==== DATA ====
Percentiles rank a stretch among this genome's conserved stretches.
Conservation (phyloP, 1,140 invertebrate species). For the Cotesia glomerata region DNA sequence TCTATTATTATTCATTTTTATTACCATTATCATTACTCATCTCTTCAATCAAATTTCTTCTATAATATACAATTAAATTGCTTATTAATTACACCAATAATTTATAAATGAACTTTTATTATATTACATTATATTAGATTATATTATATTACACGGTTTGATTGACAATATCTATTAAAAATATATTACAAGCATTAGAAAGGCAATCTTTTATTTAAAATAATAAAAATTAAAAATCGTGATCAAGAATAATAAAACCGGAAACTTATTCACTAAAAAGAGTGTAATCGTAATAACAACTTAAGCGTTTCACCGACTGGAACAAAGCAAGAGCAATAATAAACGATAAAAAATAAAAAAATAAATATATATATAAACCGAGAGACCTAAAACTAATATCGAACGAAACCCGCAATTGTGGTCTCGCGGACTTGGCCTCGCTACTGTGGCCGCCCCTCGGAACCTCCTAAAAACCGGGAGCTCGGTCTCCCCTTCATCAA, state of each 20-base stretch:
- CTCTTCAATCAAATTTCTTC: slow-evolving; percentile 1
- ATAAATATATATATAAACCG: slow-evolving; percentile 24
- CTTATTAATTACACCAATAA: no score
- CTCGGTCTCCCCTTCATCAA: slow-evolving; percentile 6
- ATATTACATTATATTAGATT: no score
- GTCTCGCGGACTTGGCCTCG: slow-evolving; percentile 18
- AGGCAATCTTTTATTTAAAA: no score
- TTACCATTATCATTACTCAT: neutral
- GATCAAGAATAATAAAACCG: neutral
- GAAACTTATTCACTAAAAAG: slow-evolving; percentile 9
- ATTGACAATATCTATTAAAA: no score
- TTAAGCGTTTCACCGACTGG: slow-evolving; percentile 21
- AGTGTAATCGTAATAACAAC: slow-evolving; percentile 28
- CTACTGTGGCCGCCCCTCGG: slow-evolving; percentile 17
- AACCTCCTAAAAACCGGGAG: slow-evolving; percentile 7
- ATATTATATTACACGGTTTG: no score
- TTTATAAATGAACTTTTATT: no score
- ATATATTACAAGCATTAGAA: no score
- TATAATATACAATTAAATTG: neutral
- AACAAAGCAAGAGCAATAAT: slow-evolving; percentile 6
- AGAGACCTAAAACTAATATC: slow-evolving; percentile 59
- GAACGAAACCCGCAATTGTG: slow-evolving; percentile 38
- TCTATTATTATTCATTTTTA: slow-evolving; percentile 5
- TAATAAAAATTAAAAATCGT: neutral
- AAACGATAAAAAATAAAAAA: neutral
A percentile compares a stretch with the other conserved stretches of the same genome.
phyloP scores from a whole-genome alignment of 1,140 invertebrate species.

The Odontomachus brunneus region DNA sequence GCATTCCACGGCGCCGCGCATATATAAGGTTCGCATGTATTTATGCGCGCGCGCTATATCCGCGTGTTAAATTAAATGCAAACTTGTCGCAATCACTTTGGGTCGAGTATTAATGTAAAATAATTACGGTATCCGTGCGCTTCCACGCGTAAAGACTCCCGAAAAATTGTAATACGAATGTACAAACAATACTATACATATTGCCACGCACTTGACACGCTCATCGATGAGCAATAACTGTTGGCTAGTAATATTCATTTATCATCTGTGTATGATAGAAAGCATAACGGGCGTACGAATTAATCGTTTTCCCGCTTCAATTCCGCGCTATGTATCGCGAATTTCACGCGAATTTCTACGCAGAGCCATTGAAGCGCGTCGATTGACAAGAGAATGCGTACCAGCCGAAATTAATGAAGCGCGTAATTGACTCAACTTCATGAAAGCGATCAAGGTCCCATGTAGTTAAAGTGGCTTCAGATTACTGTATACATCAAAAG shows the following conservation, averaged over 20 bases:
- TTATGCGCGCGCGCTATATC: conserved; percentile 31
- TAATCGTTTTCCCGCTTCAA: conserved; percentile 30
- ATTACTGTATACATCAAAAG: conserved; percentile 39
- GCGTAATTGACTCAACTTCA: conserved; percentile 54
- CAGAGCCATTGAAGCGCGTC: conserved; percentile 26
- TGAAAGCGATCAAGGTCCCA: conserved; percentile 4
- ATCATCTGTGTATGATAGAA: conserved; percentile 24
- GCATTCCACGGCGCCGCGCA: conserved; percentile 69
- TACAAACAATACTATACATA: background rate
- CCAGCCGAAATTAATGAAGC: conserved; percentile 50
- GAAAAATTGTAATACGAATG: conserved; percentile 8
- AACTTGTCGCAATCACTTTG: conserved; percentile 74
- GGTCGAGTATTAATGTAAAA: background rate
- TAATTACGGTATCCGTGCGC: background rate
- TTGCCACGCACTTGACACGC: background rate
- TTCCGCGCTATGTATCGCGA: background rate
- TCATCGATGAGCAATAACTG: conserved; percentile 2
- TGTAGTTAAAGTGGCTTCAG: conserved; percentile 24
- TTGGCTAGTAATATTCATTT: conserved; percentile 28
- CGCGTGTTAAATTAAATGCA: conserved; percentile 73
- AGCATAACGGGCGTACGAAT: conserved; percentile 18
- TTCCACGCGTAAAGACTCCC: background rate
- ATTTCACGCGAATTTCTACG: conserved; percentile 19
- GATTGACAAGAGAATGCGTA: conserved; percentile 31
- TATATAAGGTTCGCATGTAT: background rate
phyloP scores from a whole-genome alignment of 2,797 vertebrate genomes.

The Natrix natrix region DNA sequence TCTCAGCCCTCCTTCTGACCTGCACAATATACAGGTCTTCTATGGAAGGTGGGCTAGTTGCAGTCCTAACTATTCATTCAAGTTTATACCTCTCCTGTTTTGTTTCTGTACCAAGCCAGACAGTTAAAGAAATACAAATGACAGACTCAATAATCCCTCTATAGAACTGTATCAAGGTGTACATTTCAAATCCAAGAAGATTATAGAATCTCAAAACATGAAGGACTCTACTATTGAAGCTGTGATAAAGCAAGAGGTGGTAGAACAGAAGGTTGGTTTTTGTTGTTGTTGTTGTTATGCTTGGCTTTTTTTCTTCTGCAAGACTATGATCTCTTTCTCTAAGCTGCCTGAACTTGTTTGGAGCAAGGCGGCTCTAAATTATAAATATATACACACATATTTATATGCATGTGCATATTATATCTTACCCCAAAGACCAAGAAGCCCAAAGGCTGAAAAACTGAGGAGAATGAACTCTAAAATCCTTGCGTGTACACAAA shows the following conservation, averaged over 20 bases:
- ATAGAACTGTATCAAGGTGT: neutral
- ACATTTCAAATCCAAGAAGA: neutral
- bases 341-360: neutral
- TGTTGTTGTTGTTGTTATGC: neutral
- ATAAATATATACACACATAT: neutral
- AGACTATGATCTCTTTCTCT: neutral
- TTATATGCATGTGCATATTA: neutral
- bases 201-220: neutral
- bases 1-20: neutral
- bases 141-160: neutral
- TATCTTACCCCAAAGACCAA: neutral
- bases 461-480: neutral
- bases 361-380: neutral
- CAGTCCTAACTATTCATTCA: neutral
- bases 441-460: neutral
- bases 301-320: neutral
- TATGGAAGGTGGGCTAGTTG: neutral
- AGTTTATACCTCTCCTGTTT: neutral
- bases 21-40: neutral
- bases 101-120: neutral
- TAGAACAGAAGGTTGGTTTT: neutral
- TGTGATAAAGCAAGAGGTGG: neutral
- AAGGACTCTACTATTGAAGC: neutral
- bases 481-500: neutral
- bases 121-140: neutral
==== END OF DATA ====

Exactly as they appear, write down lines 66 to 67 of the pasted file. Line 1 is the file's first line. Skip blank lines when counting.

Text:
- bases 1-20: neutral
- bases 141-160: neutral